The bread seller, still shouting musically, was going by now; his wicker basket balanced on top of the bicycle’s handlebar, his right-hand steering while the left hand clutched the rim of the basket with fresh, crisp, plaited loaves swollen and bursting with flavor from the ingredients—especially butter and aniseed.
And then he was gone.
“Think, N.A!” the voice whispered from deep within Zella rooted in fear.
She thought of the old household that consisted of her parents, two sisters and their grandmother.
“Think of the yard!”
Zella thought of the red hibiscus flowers that grew in abundance at the front, from which a coconut tree strained to reach the sky. Its wending trunk stood imposingly tall, creating a challenge to youngsters in the neighborhood who tried to climb it. They would wrap ropes loosely around their ankles and then, holding the trunk of the tree in an embrace, work their way upward to the bunches of coconuts if Puppy, their common breed dog, didn’t commence barking to alert her dad.
There were other times, however, when her mother would allow Ravindra to get to the top, where one slash of a cutlass brought coconuts down. Zella remembered the nutritious juice—how she and her sisters savored its sweet taste infected with their laughter. They also scooped out the soft, white coconut jelly.
The sound of drumming and that premonition of impending evil receded, but still, Zella was rooted in her astral world where she was suddenly alone—no paintings … just her and her mind striving calm. She looked down to see her sleeping body was. It wasn’t there. Panic slowly began to filter in. Think of NA! she thought fiercely.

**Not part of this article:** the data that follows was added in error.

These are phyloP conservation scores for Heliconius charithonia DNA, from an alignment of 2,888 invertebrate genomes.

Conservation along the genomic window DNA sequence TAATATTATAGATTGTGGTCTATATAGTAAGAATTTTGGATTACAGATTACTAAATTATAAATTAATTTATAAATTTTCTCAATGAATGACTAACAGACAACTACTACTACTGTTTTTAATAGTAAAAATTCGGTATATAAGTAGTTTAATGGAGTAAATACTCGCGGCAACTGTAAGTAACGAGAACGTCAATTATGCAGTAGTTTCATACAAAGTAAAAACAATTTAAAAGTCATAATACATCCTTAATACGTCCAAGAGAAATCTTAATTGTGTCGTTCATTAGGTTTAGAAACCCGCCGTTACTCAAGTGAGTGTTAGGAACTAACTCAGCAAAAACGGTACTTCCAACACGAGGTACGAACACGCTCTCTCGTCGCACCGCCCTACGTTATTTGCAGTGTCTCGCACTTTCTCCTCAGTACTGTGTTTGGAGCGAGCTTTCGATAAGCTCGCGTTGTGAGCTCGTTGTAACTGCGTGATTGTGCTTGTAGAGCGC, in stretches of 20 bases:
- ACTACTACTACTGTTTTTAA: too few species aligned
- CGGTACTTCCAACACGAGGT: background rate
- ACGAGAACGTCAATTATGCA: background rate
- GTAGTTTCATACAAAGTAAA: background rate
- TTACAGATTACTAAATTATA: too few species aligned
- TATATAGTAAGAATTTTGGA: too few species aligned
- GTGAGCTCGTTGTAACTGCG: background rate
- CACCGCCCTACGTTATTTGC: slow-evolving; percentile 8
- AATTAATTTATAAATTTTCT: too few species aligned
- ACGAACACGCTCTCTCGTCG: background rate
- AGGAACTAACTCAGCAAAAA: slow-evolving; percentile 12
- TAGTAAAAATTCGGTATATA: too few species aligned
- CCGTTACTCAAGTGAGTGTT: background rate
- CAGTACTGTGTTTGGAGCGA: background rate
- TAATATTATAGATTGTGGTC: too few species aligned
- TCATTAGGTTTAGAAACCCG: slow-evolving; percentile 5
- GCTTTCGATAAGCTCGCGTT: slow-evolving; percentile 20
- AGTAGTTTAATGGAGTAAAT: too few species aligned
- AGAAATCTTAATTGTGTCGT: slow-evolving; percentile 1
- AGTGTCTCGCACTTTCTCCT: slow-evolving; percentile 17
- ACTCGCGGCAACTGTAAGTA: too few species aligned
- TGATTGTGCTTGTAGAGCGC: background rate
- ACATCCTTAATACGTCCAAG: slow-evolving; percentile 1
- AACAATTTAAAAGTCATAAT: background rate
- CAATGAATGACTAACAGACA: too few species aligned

She thought of the sour-sop tree that stood at the other end of their yard. A strange looking fruit, the skin riddled with spike-like protrusions; the insides creamy-white … the taste sour-sweet. Her mother, on special occasions, would extract the juice and add it to custard. The concoction was then placed in a churning can and made into ice cream.
Zella recalled the love she had of churning; she recalled too how much Cathy hated it. After numerous revolutions of the can’s handle, ice cream appeared. There were no sour faces when the special treat began sliding down their throats.
She thought of the old street on which she lived. The houses stood near each other, and children from families in the neighborhood played with and knew each other well. They entertained themselves by creating their games and diversions. At times like those, the adults listened to their radios. Entertainment came, generally in the form of live performances. Town fairs characterized that era. Television followed.